Church Wall Trim – Substance Material Creation – Max Kutsenko
Hi guys, my name is Max Kutsenko and I am a freelance material artist, I am currently teaching Substance Designer and Painter classes at my local CEV Barcelona art school.
I am especially passionate about procedural material creation and spend a lot of time with the nodes in Designer. I would like to show you how I created a Church trim sheet material, hopefully, you will discover something new with this article.
I remember the first idea to create this material came when I was out with my family, having a meal outside, in what we call in Spain “Plaza” (square open space). I saw there was a beautiful church nearby with lots of intricate ornamental details, especially in the archway at the entrance. When I see something I like visually, I always take a few pictures with my phone, just in case I want to recreate a pattern in Substance Designer later on or just use it as a reference.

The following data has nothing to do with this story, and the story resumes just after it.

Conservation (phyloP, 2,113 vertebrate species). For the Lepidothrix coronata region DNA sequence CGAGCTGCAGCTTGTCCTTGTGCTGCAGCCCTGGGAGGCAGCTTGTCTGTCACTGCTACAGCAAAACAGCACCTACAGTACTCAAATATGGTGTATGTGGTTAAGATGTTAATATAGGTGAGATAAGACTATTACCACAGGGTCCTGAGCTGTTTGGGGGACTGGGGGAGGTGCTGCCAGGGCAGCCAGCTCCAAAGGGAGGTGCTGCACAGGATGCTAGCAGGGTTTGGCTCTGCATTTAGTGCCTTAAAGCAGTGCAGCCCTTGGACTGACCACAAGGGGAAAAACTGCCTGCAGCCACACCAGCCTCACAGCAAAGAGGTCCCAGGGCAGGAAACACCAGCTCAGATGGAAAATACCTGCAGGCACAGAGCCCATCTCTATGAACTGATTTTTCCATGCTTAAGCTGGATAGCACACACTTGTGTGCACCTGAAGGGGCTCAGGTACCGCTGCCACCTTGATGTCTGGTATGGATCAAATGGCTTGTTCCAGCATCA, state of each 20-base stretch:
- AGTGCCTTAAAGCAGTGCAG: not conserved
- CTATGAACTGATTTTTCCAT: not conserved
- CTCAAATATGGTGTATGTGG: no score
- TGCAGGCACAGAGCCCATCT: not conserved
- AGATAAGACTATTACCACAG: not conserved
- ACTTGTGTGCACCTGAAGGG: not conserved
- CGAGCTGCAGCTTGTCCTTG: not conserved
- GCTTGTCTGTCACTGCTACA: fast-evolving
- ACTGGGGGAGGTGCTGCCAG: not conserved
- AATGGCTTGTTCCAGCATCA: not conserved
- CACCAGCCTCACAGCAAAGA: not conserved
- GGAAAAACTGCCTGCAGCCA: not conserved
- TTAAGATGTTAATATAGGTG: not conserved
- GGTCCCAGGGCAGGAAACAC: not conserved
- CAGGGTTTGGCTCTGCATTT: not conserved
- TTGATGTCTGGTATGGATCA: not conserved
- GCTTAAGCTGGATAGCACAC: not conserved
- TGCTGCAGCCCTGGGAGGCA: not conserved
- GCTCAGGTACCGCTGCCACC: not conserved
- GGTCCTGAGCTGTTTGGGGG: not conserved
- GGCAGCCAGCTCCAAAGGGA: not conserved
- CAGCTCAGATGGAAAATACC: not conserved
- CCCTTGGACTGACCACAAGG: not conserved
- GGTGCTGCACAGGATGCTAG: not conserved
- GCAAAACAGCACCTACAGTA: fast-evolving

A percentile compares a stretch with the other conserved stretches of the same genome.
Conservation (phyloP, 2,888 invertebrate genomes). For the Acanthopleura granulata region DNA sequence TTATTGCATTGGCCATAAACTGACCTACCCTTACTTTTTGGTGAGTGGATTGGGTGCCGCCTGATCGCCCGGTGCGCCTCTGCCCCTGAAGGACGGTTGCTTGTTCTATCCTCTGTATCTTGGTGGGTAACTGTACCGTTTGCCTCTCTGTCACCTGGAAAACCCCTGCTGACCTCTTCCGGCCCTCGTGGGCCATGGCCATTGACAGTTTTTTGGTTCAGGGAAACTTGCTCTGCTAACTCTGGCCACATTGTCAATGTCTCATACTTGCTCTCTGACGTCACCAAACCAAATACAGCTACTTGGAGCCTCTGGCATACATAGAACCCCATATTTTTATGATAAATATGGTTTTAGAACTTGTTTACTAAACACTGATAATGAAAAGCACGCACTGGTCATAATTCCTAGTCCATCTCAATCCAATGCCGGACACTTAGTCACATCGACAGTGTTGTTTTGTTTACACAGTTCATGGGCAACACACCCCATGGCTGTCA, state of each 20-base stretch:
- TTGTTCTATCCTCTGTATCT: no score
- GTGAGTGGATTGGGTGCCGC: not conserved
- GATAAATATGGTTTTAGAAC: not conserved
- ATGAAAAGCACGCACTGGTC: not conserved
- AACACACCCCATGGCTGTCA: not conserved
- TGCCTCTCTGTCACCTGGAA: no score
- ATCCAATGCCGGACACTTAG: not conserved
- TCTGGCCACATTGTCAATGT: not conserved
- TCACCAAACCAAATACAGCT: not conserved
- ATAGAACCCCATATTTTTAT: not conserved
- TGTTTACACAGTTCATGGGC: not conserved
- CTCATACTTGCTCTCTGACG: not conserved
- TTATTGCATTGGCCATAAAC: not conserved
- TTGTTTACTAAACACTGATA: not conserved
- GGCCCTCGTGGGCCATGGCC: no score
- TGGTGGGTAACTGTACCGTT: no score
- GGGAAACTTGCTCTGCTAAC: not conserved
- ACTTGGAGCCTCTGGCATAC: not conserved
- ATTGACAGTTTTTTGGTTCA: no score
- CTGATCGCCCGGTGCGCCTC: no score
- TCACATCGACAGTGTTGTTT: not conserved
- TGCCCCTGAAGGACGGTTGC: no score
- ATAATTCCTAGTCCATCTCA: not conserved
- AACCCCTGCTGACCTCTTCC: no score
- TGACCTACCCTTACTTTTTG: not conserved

Later on at home, after analyzing the images, I thought it will be good to make a trim sheet out of it, so these beautiful ornamental details can be reused and applied to other parts of the building. By creating this mat, I could also practice using an SVG node in Designer to draw lines and create those curvy floral shapes. So when the opportunity came to create a trim sheet for www.textures.com I proposed this specific version right away and we went ahead with it.